Workplace Competition: Why We Compete at Work

A photo of Robert Hogan, PhD, founder and president of Hogan Assessments, next to a quote of his about workplace competition that reads, 'The fundamental dynamic of organizational life is the individual search for power.'

Workplace competition is universal. The workplaces themselves aren’t the cause of why we compete at work, though. People are the common factor in all work environments everywhere. Something fundamental exists in human nature that motivates us to compete.

Competition in the workplace can produce outcomes that are positive, negative, or a complex mixture. The desire to get ahead of others can carry us to unparalleled heights of innovation, productivity, and success. Yet it can destroy the reputations of individuals, teams, and organizations. And it can do both simultaneously.

Robert Hogan, PhD, founder and president of Hogan Assessments, says that people have always competed for power, defined as status and the control of resources. Today, much of that competition takes place not in nomadic groups seeking subsistence but in the professional context of businesses and organizations. “The fundamental dynamic of organizational life is the individual search for power,” Dr. Hogan said. Understanding why we compete at work can help us direct our innate drive to succeed.

Read on to discover why we compete, the types of workplace competition, and what makes a competitive personality.

Why People Compete

To understand workplace competition, we need to look far backward in human history. Evolutionary theory can help explain why people compete. “The bottom line in evolutionary theory is something called fitness. Fitness is the number of progeny you leave behind,” Dr. Hogan said. Number of offspring is directly correlated to status and resources—that is, power. Our need for power, then, is associated with our very survival. Competition is created by people seeking to gain part of a limited supply of status and resources.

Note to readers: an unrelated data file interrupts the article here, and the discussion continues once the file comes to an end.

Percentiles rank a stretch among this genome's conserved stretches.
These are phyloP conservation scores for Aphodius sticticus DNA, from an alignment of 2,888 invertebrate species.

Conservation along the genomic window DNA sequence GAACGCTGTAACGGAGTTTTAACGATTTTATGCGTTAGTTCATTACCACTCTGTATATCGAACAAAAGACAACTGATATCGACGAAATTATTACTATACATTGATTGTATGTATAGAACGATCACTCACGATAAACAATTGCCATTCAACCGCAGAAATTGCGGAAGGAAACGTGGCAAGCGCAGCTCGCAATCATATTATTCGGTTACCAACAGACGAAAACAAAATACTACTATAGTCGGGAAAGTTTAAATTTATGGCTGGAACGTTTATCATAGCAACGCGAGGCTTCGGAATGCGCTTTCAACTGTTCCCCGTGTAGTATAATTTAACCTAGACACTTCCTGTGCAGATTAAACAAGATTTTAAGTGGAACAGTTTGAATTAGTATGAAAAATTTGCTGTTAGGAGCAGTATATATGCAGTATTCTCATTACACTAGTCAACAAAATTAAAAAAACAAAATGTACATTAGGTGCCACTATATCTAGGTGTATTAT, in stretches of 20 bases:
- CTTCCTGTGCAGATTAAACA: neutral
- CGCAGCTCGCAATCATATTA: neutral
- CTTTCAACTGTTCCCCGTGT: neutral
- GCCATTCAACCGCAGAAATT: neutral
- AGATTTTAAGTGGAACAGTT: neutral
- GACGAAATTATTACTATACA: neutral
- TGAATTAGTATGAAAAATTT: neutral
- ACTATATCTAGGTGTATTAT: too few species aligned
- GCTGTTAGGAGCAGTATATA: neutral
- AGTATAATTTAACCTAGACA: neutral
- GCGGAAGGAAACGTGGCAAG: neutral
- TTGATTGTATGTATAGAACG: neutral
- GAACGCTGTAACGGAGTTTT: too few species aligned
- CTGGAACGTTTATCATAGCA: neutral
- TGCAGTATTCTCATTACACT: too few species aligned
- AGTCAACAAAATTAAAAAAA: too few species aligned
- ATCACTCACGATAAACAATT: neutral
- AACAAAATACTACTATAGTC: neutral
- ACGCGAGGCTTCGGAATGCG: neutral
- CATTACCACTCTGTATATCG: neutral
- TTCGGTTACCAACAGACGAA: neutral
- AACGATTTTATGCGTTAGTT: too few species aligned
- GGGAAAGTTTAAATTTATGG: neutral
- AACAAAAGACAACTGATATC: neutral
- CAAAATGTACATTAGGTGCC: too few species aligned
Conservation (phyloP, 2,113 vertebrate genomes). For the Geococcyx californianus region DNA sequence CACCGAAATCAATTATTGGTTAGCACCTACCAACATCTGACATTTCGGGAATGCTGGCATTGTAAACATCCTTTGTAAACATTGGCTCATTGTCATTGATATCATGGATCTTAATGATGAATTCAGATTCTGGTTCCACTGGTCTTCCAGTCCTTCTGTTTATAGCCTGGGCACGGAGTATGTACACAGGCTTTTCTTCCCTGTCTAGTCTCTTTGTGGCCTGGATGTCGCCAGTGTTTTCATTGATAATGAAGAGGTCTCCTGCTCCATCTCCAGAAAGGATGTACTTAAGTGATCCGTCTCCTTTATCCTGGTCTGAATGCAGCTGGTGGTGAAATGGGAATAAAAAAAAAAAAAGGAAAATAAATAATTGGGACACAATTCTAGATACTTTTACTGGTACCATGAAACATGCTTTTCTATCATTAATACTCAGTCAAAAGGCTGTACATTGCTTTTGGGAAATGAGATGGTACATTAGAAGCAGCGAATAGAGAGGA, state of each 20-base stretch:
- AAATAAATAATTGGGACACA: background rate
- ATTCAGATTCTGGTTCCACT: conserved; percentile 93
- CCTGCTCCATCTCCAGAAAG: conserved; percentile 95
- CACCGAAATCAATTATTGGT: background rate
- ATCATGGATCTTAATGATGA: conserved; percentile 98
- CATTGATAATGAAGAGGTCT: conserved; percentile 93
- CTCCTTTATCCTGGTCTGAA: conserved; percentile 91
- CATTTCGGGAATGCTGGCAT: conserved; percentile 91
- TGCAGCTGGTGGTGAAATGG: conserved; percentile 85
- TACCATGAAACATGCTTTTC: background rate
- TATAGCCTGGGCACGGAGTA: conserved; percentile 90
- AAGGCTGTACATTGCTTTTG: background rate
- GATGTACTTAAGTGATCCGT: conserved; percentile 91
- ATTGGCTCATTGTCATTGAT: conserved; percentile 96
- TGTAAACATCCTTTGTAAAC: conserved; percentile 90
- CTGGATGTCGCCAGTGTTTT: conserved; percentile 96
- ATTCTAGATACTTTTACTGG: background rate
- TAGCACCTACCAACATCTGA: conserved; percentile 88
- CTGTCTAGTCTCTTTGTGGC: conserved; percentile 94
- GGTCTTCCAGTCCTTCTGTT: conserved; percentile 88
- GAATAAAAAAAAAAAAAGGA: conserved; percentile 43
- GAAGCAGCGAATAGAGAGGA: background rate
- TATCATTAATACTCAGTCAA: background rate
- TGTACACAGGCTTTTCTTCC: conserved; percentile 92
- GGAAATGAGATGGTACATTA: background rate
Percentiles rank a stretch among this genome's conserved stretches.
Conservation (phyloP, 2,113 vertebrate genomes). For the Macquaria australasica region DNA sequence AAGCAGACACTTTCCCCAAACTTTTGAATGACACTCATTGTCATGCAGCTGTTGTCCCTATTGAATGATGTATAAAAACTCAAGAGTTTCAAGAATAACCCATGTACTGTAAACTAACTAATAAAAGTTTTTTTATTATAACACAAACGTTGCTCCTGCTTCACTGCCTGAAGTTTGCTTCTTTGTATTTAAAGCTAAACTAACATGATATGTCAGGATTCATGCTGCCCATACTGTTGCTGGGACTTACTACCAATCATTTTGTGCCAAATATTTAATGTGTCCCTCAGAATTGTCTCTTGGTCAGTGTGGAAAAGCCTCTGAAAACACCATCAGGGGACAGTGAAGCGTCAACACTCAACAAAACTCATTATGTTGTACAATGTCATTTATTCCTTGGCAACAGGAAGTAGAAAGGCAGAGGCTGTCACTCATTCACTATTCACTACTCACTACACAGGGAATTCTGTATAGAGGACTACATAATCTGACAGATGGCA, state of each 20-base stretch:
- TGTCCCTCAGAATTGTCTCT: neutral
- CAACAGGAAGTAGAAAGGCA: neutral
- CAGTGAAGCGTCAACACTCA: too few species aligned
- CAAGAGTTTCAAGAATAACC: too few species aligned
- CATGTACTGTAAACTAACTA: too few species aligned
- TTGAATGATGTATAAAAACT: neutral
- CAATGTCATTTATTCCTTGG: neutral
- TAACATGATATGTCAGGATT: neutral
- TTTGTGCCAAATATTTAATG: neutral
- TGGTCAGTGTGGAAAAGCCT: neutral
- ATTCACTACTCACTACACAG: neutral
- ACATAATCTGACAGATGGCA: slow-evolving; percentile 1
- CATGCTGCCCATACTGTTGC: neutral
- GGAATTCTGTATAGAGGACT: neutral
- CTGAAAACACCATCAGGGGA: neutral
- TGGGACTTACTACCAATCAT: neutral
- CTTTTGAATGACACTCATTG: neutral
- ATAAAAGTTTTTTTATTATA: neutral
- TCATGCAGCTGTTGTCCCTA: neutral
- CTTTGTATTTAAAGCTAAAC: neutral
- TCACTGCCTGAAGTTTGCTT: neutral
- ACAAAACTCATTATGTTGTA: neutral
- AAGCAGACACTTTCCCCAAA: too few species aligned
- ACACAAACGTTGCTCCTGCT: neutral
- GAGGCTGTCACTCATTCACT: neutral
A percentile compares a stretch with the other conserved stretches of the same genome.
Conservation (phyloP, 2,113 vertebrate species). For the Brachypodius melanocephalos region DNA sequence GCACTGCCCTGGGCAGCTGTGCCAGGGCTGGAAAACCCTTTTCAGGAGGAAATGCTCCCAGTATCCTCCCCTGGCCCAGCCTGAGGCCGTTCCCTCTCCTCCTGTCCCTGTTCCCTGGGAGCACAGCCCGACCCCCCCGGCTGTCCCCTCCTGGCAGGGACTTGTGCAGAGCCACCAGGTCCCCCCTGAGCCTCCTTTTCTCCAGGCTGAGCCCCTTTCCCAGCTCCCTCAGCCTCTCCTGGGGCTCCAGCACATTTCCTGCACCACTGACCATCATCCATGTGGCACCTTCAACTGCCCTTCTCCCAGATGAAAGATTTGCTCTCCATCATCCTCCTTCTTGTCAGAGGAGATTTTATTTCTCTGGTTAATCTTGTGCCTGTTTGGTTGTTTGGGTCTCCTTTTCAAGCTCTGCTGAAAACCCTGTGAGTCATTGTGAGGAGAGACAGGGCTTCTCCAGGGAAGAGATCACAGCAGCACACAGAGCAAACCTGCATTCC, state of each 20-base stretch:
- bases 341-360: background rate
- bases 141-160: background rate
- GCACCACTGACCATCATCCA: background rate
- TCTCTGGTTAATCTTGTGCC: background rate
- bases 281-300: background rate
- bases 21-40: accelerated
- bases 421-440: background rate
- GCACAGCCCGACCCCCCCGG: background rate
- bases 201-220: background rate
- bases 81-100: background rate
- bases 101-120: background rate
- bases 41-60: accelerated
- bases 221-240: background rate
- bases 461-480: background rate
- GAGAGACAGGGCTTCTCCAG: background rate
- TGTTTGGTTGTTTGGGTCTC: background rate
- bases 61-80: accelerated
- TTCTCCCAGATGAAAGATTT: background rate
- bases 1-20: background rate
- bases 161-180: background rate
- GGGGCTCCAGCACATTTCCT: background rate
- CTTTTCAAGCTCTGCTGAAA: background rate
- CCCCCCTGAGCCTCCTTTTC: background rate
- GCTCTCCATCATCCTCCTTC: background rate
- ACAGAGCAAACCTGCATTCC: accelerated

Competition is just one of three fundamental human motivations. According to socioanalytic theory, which is a perspective on psychology that stems from evolutionary theory, humans are group-living beings with behavior guided by three universal motives.1 Humans are motivated by (1) getting ahead, (2) getting along, and (3) finding meaning. These universal motives also go by the names of competition, cooperation, and worldview.

The definition of getting ahead is competition for power. Humans want the highest status and the control of the most resources. In most societies, power looks different now than it did hundreds of generations ago. Drive for status has shifted from achieving physical dominance over others to advancing in social class and interpersonal influence. Drive for control of resources has shifted from obtaining the largest portion of food for our offspring to identifying ways to manage our immediate environmental comforts. While the nature of our work and the outcomes of our competition have changed over time, they are still shaped by the same universal motives.2

Types of Workplace Competition

Workplace competition can be quite complicated. Socioanalytic theory tells us that competition occurs on individual, team, and organizational levels. Individuals compete within groups for power, and groups compete with other groups for survival. (Historically, group survival meant life or death due to warfare. In a business context today, survival typically refers to continued operations, as opposed to bankruptcy or closure.) Individual differences determine the type and degree of power we compete for and the strategies we use to seek it. Those who recognize why people compete at work can become more effective at managing their own performance and influencing others. Organizational success and survival depend on employees who harness their competitive drive for the benefit of the organization.

Internal Competition

Internal competition means competition between members of the same group. Getting ahead within a group can be productive or obstructive, depending on many factors that affect the outcome of the competition.

To put this into context, suppose a pharmaceutical company’s director of business development wants to encourage a regional team of business development representatives (BDRs) to drive for results. The leader might encourage the BDRs to compete to earn rewards for securing new opportunities for the company. Ultimately, team competitions like this can encourage initiative, incentivize creative thinking, and increase productivity.

Poor management of the team’s competitive culture could compromise productivity, however. If interpersonal problems develop among team members, the team’s competition could actually hinder their performance in comparison to other regional teams—including those employed by other pharmaceutical companies.